Yesterday was the Conference turn of the Rt Hon Gideon George Oliver Osborne, heir to the seventeenth Baronet, and he told his audience repeatedly that “we are all in this together”. Except, of course, some of us are, and will be, but George and the other chaps will not.
But, so what? Why don’t I treat the bloke purely on his merits? Very good point – but the attempts to tell everyone that Osborne is just an ordinary kind of guy, and that it was all down to his dad making some money out of wallpaper, come from the party itself. I have no problem with his being the heir to an hereditary Baronetcy: it’s not me that is trying to sweep his past under the carpet.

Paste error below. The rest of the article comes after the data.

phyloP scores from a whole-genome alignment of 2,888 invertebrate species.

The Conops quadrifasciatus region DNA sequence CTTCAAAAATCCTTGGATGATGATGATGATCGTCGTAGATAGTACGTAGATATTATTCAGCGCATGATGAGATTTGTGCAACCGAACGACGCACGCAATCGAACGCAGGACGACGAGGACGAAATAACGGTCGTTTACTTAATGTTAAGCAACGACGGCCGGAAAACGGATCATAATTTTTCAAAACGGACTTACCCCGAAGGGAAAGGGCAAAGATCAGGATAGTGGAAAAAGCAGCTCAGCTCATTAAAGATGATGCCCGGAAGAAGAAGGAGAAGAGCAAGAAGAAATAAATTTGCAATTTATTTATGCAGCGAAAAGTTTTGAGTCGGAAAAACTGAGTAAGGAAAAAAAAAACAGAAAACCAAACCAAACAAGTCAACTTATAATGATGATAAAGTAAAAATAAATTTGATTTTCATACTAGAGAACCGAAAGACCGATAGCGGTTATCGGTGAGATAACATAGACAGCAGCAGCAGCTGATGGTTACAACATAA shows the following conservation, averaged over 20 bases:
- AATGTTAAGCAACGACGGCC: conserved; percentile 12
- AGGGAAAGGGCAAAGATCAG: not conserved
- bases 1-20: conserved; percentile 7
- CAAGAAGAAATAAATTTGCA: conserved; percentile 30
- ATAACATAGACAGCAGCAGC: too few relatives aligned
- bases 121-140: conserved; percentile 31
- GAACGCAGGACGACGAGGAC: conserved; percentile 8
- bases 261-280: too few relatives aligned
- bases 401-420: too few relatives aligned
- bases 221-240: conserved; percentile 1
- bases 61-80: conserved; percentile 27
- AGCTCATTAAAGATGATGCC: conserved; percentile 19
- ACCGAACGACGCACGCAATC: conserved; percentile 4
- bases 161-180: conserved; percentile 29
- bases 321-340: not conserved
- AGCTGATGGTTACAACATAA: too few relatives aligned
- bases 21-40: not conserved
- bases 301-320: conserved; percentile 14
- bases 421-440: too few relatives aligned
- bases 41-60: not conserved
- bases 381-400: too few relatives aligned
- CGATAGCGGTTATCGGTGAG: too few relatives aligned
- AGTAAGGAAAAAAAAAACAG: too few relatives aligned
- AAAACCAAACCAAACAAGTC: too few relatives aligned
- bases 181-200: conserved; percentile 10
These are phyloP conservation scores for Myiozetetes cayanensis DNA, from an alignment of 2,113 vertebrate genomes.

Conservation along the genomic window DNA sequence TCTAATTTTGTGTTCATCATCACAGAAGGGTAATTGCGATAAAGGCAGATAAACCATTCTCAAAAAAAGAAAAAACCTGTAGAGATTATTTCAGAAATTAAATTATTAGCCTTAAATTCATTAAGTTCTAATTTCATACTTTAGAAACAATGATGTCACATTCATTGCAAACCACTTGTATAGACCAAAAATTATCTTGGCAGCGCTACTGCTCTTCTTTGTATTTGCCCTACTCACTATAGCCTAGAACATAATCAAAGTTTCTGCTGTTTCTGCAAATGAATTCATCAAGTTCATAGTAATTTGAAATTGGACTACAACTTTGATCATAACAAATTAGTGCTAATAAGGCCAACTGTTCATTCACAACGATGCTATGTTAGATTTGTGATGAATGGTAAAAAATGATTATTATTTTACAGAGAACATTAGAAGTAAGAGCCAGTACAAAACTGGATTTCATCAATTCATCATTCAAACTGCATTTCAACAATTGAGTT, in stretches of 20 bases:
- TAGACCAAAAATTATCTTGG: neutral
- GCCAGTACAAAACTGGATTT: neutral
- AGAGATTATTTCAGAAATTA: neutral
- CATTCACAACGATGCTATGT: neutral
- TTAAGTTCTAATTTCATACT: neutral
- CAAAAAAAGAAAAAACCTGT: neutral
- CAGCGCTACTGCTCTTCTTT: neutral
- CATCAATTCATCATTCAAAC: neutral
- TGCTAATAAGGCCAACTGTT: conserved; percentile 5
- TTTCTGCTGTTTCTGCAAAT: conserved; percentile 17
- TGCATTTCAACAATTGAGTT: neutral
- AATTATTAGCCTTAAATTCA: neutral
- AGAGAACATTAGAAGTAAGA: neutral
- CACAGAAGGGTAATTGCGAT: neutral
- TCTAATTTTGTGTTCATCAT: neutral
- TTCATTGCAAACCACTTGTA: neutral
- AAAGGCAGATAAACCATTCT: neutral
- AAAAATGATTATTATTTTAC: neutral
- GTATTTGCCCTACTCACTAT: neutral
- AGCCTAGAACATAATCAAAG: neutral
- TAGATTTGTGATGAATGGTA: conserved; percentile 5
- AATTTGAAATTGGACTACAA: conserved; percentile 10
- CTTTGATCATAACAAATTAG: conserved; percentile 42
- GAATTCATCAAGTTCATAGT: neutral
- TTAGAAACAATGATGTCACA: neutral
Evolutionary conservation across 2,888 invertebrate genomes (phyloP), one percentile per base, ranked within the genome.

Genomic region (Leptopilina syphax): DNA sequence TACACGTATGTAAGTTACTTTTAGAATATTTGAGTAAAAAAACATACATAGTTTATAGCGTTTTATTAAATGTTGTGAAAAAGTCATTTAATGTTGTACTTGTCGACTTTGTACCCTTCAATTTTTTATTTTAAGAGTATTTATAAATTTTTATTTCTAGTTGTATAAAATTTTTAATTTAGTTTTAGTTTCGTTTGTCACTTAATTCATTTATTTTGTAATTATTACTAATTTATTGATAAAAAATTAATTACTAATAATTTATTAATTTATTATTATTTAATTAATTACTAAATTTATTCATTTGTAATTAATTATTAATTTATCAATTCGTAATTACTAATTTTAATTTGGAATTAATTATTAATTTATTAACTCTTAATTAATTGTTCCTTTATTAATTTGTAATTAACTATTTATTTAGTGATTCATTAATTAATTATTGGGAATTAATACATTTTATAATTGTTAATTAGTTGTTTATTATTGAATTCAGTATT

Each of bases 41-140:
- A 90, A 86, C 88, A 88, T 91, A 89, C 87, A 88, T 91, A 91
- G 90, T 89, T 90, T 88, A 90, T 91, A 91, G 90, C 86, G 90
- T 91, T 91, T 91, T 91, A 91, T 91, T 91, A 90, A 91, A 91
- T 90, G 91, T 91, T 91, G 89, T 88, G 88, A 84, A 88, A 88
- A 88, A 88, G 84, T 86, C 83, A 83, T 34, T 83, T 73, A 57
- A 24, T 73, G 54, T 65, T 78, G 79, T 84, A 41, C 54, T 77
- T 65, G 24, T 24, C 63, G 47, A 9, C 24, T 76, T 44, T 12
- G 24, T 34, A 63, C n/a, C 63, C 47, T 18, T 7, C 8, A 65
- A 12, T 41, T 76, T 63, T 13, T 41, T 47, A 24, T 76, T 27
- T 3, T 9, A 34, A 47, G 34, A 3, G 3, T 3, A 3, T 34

So what kind of vision is George giving us? My first reaction was that he was trying to out-tough what had been announced the previous day by Alistair Darling, a sort of “your tough talk, and I’ll raise you another notch or two” poker game. Any cuts that stop measures intended to create jobs, or at least get young people into work, may be counter productive, so I hope the Tories have done their sums.
And, as Stephanie Flanders has posted yesterday, the numbers announced so far don’t give the whole picture: the inference of her analysis was that there will have to be more cutting and/or saving if a future Tory Government is to make its numbers add up.
Problem is, the more you reveal, the more ammunition you give to your opposition. This was the flaw in the late John Smith’s 1992 “shadow budget”, and it was this that lost Labour the General Election (forget Neil Kinnock’s Sheffield speech, or Sun front pages).
Like his boss Young Dave, Osborne is not daft. So, as the Tories are becoming fond of saying, it’ll be one policy at a time, thanks very much.
[UPDATE: Steve Bell has given his view on the Osborne speech here]